She never chose her deadly gift but now she’s forced to use it. How far would you go to protect the only family you have left?
Annie is beset by fleeting strange visions and a guilty conscience. Blind and orphaned, she struggles to care for her feisty younger sister Fia, but things look up when both sisters are offered a place at Kessler School for Exceptional Girls.
Born with flawless intuition, Fia immediately knows that something’s wrong, but bites her tongue… until it’s too late. For Fia is the perfect weapon to carry out criminal plans and there are those at Kessler who will do anything to ensure her co-operation.
With Annie trapped in Kessler’s sinister clutches, instincts keep Fia from killing an innocent guy and everything unravels. Is manipulative James the key to the sisters’ freedom or an even darker prison? And how can Fia atone for the blood on her hands?
Well I’ve got to give to give it to Kiersten White, Sister Assassin is a fast paced, rollercoaster of a supernatural book and what’s more it’s actually original! Annie and Fia are sisters, when their parents die they are sent to live with an Aunt that doesn’t really want them. Hearing that Annie has visions of the future the Kessler School offers Annie a place, originally there was no place for Fia, until the school works out that Fia has perfect instincts and as such can be more valuable than Annie could ever have been.
Sister Assassin is a very, very easy read. It’s one of those books that draws you in and before you know it hours have passed and you are staring at the last page. Told from the point of view of both Fia and Annie and jumping around on the timeline did leave a little confused occasionally. It is however made very clear who is speaking and when at the beginning of chapters, I’m terrible for not reading these though so any confusion is probably my fault. That the story didn’t follow a chronological timeline did mean that the tension was racketed up a notch. It meant that you found out crucial details slowly, some surprising, some not. But it really added to the need to keep on reading. Also in some ways it kind of makes sense to do it this way when one of the main characters can see into the future anyway. On the whole Fia and Annie voices were different enough that it meant it was easy to tell between the two.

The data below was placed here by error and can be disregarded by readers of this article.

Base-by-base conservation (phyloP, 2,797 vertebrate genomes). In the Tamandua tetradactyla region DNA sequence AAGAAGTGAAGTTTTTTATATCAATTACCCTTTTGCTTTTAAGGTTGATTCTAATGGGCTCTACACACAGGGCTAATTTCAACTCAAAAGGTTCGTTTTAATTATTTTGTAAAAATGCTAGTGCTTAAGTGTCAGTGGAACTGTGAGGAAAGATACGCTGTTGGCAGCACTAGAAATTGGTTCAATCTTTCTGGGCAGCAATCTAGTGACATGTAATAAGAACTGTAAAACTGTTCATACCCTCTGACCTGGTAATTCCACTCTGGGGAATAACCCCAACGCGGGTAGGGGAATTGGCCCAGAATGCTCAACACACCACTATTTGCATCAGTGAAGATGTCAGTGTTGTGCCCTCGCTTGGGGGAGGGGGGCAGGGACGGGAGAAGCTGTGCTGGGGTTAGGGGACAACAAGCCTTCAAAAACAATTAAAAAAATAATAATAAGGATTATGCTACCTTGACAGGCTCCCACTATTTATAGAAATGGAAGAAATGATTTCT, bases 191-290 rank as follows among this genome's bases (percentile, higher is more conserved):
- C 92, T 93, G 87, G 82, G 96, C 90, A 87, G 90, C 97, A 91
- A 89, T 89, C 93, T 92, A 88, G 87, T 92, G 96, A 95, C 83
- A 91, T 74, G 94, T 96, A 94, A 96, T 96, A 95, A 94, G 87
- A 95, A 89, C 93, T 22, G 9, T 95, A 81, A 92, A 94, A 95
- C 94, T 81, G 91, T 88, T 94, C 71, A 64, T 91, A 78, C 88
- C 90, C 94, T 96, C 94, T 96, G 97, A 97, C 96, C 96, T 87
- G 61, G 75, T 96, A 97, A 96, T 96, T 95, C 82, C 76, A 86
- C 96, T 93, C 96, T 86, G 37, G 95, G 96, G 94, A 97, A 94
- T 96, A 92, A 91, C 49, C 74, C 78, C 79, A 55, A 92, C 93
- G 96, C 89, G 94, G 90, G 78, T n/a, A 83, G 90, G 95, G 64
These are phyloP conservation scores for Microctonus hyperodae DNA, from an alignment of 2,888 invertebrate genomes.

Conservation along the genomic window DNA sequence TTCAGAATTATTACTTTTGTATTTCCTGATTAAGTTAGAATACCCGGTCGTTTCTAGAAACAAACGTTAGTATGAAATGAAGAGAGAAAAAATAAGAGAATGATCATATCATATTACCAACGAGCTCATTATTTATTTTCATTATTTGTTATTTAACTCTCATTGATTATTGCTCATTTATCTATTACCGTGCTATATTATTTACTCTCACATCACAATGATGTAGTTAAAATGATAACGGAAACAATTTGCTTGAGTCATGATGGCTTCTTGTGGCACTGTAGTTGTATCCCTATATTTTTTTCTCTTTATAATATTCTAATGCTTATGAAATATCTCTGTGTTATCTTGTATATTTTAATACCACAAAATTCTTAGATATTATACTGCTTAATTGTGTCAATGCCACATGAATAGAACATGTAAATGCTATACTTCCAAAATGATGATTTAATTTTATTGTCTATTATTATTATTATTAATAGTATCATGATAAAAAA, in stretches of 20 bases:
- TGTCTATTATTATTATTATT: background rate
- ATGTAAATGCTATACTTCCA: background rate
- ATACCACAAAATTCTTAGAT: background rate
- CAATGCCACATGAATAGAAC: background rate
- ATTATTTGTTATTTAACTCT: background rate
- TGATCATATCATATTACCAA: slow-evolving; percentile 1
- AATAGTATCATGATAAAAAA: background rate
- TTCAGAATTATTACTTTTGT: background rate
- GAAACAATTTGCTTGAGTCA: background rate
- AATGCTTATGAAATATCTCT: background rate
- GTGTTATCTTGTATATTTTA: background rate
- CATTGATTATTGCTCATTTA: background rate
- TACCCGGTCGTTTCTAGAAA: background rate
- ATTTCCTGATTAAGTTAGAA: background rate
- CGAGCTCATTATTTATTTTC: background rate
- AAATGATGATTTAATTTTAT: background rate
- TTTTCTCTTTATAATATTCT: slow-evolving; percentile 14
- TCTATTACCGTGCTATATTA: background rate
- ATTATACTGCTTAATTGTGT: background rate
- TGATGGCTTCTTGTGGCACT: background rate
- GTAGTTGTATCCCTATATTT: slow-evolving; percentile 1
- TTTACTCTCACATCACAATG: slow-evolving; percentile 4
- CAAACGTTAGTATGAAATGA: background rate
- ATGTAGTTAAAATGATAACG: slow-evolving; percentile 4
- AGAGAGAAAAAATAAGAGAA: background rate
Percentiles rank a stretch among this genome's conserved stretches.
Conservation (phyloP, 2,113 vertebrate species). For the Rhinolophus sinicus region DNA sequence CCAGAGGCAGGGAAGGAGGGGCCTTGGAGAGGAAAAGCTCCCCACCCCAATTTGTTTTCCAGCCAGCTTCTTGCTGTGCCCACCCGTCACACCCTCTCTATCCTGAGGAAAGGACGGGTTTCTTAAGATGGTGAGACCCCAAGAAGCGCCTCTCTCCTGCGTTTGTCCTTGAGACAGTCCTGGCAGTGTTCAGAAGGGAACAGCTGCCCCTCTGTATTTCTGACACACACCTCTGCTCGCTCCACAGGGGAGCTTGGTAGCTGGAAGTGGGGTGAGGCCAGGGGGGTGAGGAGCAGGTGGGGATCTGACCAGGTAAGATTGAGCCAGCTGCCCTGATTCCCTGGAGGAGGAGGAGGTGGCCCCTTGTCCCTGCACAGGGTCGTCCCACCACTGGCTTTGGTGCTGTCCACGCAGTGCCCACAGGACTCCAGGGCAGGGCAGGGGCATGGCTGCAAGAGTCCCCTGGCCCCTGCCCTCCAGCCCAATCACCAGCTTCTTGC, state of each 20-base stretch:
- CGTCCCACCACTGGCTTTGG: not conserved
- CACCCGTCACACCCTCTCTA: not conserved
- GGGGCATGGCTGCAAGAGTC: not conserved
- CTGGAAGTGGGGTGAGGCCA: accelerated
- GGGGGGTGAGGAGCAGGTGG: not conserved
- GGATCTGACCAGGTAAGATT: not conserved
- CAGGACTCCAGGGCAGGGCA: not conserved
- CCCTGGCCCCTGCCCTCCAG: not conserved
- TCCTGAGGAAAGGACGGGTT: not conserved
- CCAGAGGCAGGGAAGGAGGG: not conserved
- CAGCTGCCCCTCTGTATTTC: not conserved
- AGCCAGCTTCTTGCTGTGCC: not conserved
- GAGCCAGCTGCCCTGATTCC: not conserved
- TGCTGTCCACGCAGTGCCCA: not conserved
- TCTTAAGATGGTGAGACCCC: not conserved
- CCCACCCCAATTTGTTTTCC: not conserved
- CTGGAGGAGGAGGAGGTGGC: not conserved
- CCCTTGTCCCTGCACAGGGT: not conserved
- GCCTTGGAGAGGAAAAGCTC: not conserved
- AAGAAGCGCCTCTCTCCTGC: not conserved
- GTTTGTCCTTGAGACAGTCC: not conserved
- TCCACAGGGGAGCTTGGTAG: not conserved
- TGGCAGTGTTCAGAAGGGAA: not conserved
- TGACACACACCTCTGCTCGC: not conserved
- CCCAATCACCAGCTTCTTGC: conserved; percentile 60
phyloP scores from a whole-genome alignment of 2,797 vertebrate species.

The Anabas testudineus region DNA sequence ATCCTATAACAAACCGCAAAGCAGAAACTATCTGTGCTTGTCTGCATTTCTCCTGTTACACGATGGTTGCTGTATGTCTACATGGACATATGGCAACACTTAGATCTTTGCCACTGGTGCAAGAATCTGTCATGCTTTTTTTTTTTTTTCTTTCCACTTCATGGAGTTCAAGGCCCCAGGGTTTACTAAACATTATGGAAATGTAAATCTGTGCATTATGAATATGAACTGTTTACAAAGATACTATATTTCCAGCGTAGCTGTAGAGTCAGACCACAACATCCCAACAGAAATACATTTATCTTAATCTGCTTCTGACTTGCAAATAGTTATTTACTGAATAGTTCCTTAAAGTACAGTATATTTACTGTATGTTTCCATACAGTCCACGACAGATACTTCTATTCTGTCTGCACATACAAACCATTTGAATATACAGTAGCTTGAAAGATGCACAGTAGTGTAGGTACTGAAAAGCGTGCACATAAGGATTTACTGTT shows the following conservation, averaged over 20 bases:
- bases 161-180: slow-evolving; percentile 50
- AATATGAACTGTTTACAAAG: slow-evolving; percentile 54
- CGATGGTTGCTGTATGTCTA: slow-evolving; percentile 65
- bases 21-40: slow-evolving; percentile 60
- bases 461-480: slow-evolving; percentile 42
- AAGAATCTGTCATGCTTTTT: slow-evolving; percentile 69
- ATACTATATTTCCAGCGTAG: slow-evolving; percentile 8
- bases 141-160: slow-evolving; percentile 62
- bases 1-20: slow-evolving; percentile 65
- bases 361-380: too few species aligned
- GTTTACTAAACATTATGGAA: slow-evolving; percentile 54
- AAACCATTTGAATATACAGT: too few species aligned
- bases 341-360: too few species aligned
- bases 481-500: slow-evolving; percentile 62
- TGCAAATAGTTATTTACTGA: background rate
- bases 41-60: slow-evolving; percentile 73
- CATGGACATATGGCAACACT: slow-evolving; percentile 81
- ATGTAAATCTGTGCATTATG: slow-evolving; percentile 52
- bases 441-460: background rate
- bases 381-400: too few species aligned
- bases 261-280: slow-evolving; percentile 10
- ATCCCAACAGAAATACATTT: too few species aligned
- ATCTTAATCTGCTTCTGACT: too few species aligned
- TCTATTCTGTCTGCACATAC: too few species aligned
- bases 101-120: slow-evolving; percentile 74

The characterization in this book was fantastic. All of the characters were flawed and had aspects of their personality that were utterly unlikeable, but they also had redeemable features. My favourite was Fia, strong but undeniably broken. Committing unimaginable acts in order to protect her sister, I couldn’t help but like her. I also quite liked James, who is supposed to be a fairly dark character. But then that was one thing that I liked about the book, that characters could be dark and do horrible things but somehow be one of the good guys. For me this reflects the complexities of life and those various shades of grey that lie between good and evil.
One very strong theme throughout the book is the lengths that people will go to to protect the people that they love. This is seen mainly in the case of Fia and Annie where both are prepared to sacrifice a lot for the other. You do also see it in a number of minor characters as well. In fact it is in this willingness to protect that we see the redeemable features of some of the characters.
This book very much sets up a series, but is fairly unusual in that it reaches a good enough conclusion to be read as a standalone book. This was a big plus point for me. I love reading series, but get frustrated with cliffhangers and having to wait. This was a happy medium.
Verdict: Original and fast paced. A sure fire winner.
Reviewed by Alison